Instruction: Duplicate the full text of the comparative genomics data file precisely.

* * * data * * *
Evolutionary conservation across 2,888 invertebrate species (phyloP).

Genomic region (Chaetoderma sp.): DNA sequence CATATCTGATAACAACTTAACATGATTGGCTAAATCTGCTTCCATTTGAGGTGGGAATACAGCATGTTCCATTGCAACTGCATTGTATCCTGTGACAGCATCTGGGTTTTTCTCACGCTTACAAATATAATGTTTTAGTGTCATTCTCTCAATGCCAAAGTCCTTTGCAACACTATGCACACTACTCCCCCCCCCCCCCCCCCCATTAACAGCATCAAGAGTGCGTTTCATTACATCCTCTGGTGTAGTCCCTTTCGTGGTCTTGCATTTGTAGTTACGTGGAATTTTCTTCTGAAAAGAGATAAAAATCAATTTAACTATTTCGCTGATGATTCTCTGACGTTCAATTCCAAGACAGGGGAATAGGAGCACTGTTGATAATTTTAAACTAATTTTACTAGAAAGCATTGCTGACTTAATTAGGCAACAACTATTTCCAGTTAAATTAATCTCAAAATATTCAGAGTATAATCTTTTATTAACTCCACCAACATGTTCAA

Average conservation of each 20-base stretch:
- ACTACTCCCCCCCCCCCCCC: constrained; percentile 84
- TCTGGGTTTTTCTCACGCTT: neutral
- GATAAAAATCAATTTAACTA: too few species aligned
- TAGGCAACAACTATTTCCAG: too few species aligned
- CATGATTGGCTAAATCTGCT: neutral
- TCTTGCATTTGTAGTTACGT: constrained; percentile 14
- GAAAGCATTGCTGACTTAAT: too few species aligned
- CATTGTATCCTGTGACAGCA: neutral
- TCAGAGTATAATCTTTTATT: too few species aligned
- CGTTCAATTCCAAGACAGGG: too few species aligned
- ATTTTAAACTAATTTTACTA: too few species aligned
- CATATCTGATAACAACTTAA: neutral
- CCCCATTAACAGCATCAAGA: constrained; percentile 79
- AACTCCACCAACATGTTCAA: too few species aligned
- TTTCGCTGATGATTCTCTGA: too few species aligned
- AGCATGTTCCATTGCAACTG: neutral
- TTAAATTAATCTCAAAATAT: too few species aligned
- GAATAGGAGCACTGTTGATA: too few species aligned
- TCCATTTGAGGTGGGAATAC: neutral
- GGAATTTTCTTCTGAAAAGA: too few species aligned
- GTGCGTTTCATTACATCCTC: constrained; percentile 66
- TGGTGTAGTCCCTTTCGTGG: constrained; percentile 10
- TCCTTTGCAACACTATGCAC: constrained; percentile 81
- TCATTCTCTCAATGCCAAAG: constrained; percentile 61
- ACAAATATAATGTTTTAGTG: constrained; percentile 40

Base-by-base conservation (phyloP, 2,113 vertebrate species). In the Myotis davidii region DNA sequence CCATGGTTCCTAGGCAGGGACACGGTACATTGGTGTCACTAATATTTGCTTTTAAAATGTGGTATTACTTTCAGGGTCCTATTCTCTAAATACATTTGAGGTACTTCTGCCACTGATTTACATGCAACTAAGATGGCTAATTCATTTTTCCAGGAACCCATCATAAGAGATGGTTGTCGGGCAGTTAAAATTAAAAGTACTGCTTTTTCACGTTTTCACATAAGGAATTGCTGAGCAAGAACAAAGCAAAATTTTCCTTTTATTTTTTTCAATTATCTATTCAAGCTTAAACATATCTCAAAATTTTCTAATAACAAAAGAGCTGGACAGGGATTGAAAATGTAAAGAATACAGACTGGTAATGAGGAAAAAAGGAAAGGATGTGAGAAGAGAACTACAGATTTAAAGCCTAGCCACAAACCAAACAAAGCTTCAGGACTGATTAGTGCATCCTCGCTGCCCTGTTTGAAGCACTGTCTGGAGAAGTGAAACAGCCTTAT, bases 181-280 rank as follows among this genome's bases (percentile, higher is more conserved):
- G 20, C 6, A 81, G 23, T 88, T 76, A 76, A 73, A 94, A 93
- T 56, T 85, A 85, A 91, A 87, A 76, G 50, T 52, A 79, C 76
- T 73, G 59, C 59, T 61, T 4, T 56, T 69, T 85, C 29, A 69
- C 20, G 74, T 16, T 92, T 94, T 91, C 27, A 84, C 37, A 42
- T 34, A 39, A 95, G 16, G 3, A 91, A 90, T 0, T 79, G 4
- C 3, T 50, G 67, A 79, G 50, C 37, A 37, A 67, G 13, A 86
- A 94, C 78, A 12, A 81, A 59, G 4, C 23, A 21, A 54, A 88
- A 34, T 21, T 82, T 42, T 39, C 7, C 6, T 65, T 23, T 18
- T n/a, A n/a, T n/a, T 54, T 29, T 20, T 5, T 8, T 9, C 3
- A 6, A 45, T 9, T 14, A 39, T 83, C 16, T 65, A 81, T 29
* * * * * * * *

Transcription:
Evolutionary conservation across 2,888 invertebrate species (phyloP).

Genomic region (Chaetoderma sp.): DNA sequence CATATCTGATAACAACTTAACATGATTGGCTAAATCTGCTTCCATTTGAGGTGGGAATACAGCATGTTCCATTGCAACTGCATTGTATCCTGTGACAGCATCTGGGTTTTTCTCACGCTTACAAATATAATGTTTTAGTGTCATTCTCTCAATGCCAAAGTCCTTTGCAACACTATGCACACTACTCCCCCCCCCCCCCCCCCCATTAACAGCATCAAGAGTGCGTTTCATTACATCCTCTGGTGTAGTCCCTTTCGTGGTCTTGCATTTGTAGTTACGTGGAATTTTCTTCTGAAAAGAGATAAAAATCAATTTAACTATTTCGCTGATGATTCTCTGACGTTCAATTCCAAGACAGGGGAATAGGAGCACTGTTGATAATTTTAAACTAATTTTACTAGAAAGCATTGCTGACTTAATTAGGCAACAACTATTTCCAGTTAAATTAATCTCAAAATATTCAGAGTATAATCTTTTATTAACTCCACCAACATGTTCAA

Average conservation of each 20-base stretch:
- ACTACTCCCCCCCCCCCCCC: constrained; percentile 84
- TCTGGGTTTTTCTCACGCTT: neutral
- GATAAAAATCAATTTAACTA: too few species aligned
- TAGGCAACAACTATTTCCAG: too few species aligned
- CATGATTGGCTAAATCTGCT: neutral
- TCTTGCATTTGTAGTTACGT: constrained; percentile 14
- GAAAGCATTGCTGACTTAAT: too few species aligned
- CATTGTATCCTGTGACAGCA: neutral
- TCAGAGTATAATCTTTTATT: too few species aligned
- CGTTCAATTCCAAGACAGGG: too few species aligned
- ATTTTAAACTAATTTTACTA: too few species aligned
- CATATCTGATAACAACTTAA: neutral
- CCCCATTAACAGCATCAAGA: constrained; percentile 79
- AACTCCACCAACATGTTCAA: too few species aligned
- TTTCGCTGATGATTCTCTGA: too few species aligned
- AGCATGTTCCATTGCAACTG: neutral
- TTAAATTAATCTCAAAATAT: too few species aligned
- GAATAGGAGCACTGTTGATA: too few species aligned
- TCCATTTGAGGTGGGAATAC: neutral
- GGAATTTTCTTCTGAAAAGA: too few species aligned
- GTGCGTTTCATTACATCCTC: constrained; percentile 66
- TGGTGTAGTCCCTTTCGTGG: constrained; percentile 10
- TCCTTTGCAACACTATGCAC: constrained; percentile 81
- TCATTCTCTCAATGCCAAAG: constrained; percentile 61
- ACAAATATAATGTTTTAGTG: constrained; percentile 40

Base-by-base conservation (phyloP, 2,113 vertebrate species). In the Myotis davidii region DNA sequence CCATGGTTCCTAGGCAGGGACACGGTACATTGGTGTCACTAATATTTGCTTTTAAAATGTGGTATTACTTTCAGGGTCCTATTCTCTAAATACATTTGAGGTACTTCTGCCACTGATTTACATGCAACTAAGATGGCTAATTCATTTTTCCAGGAACCCATCATAAGAGATGGTTGTCGGGCAGTTAAAATTAAAAGTACTGCTTTTTCACGTTTTCACATAAGGAATTGCTGAGCAAGAACAAAGCAAAATTTTCCTTTTATTTTTTTCAATTATCTATTCAAGCTTAAACATATCTCAAAATTTTCTAATAACAAAAGAGCTGGACAGGGATTGAAAATGTAAAGAATACAGACTGGTAATGAGGAAAAAAGGAAAGGATGTGAGAAGAGAACTACAGATTTAAAGCCTAGCCACAAACCAAACAAAGCTTCAGGACTGATTAGTGCATCCTCGCTGCCCTGTTTGAAGCACTGTCTGGAGAAGTGAAACAGCCTTAT, bases 181-280 rank as follows among this genome's bases (percentile, higher is more conserved):
- G 20, C 6, A 81, G 23, T 88, T 76, A 76, A 73, A 94, A 93
- T 56, T 85, A 85, A 91, A 87, A 76, G 50, T 52, A 79, C 76
- T 73, G 59, C 59, T 61, T 4, T 56, T 69, T 85, C 29, A 69
- C 20, G 74, T 16, T 92, T 94, T 91, C 27, A 84, C 37, A 42
- T 34, A 39, A 95, G 16, G 3, A 91, A 90, T 0, T 79, G 4
- C 3, T 50, G 67, A 79, G 50, C 37, A 37, A 67, G 13, A 86
- A 94, C 78, A 12, A 81, A 59, G 4, C 23, A 21, A 54, A 88
- A 34, T 21, T 82, T 42, T 39, C 7, C 6, T 65, T 23, T 18
- T n/a, A n/a, T n/a, T 54, T 29, T 20, T 5, T 8, T 9, C 3
- A 6, A 45, T 9, T 14, A 39, T 83, C 16, T 65, A 81, T 29